Publication details for Professor Sarah EltonElton, S. (2012). Impacts of environmental change and community ecology on the composition and diversity of the southern African monkey fauna from the Plio-Pleistocene to the present. In African Genesis. Perspectives on Hominin Evolution. Reynolds, Sally C. & Gallagher, Andrew Cambridge: Cambridge University Press. 471-486.
- Publication type: Chapter in book
- ISSN/ISBN: 9781139096164 (online), 9781107019959 (hardback), 9781107454507 (paperback)
- DOI: 10.1017/CBO9781139096164.028
- Further publication details on publisher web site
- Durham Research Online (DRO) - may include full text
Author(s) from Durham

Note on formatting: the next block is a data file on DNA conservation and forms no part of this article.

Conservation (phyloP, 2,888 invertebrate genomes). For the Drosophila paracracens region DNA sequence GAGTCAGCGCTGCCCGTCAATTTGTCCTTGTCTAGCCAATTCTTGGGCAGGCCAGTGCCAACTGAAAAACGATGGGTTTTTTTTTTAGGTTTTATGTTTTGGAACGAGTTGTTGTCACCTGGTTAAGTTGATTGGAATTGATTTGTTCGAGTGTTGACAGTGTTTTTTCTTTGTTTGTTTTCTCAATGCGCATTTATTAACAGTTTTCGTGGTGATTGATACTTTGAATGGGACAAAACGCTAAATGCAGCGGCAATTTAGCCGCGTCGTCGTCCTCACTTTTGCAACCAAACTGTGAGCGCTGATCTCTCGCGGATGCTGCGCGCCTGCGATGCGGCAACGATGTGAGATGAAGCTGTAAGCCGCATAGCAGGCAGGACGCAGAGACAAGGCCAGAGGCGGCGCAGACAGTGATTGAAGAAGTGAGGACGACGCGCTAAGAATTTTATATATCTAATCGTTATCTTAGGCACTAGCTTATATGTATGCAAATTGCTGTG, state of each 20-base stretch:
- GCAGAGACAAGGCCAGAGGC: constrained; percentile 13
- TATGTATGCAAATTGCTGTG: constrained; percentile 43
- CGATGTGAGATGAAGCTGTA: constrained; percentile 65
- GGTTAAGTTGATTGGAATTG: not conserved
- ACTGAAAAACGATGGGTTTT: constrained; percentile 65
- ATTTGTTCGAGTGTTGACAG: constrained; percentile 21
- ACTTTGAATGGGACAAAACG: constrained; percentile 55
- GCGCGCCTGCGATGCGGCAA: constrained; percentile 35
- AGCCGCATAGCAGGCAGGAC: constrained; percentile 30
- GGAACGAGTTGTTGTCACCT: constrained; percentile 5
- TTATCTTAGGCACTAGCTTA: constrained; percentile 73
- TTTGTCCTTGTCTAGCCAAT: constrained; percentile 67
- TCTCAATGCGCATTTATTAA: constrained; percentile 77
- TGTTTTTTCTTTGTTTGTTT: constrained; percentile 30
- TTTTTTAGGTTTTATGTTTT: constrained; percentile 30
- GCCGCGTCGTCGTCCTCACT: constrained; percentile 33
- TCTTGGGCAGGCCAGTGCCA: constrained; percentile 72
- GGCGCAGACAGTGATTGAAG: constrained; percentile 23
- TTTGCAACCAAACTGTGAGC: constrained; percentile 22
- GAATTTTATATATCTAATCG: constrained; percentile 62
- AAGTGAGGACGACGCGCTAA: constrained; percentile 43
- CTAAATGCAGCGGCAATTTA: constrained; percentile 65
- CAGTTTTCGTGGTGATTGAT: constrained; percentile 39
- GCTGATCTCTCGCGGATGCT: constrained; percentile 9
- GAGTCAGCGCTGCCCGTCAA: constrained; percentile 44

The southern African cercopithecid (monkey) fauna has undergone a profound change in composition and diversity since the Plio-Pleistocene, with modern species representing only a small part of the diversity that existed in the past. During the Plio-Pleistocene, eleven cercopithecid species were found in southern Africa, as many as six of which might have been contemporaneous. The move to more open environments, plus dispersal from and to southern Africa, have probably contributed significantly to changes in monkey diversity over the past three million years. Some of the Plio-Pleistocene cercopithecids are likely to have lived in the same ecological communities as hominins. In modern primate communities, niche partitioning is sometimes used as a way to minimise competition for resources. This would have been a plausible way to maintain relatively high species diversity in the Plio-Pleistocene primate fauna of southern Africa. Nonetheless, the presence of hominins in the generalist feeder niche could have affected the behaviour of other primates in their communities, specifically the monkeys that today have an eclectic diet. It is also possible that Plio-Pleistocene hominins influenced community structure and behaviour through predation. In conclusion, environmental changes as well as interaction with hominins each contributed to shaping the community structure that is seen in South African monkeys today, but further work is required to reconstruct in more depth the interactions of the ecological communities to which hominins belonged.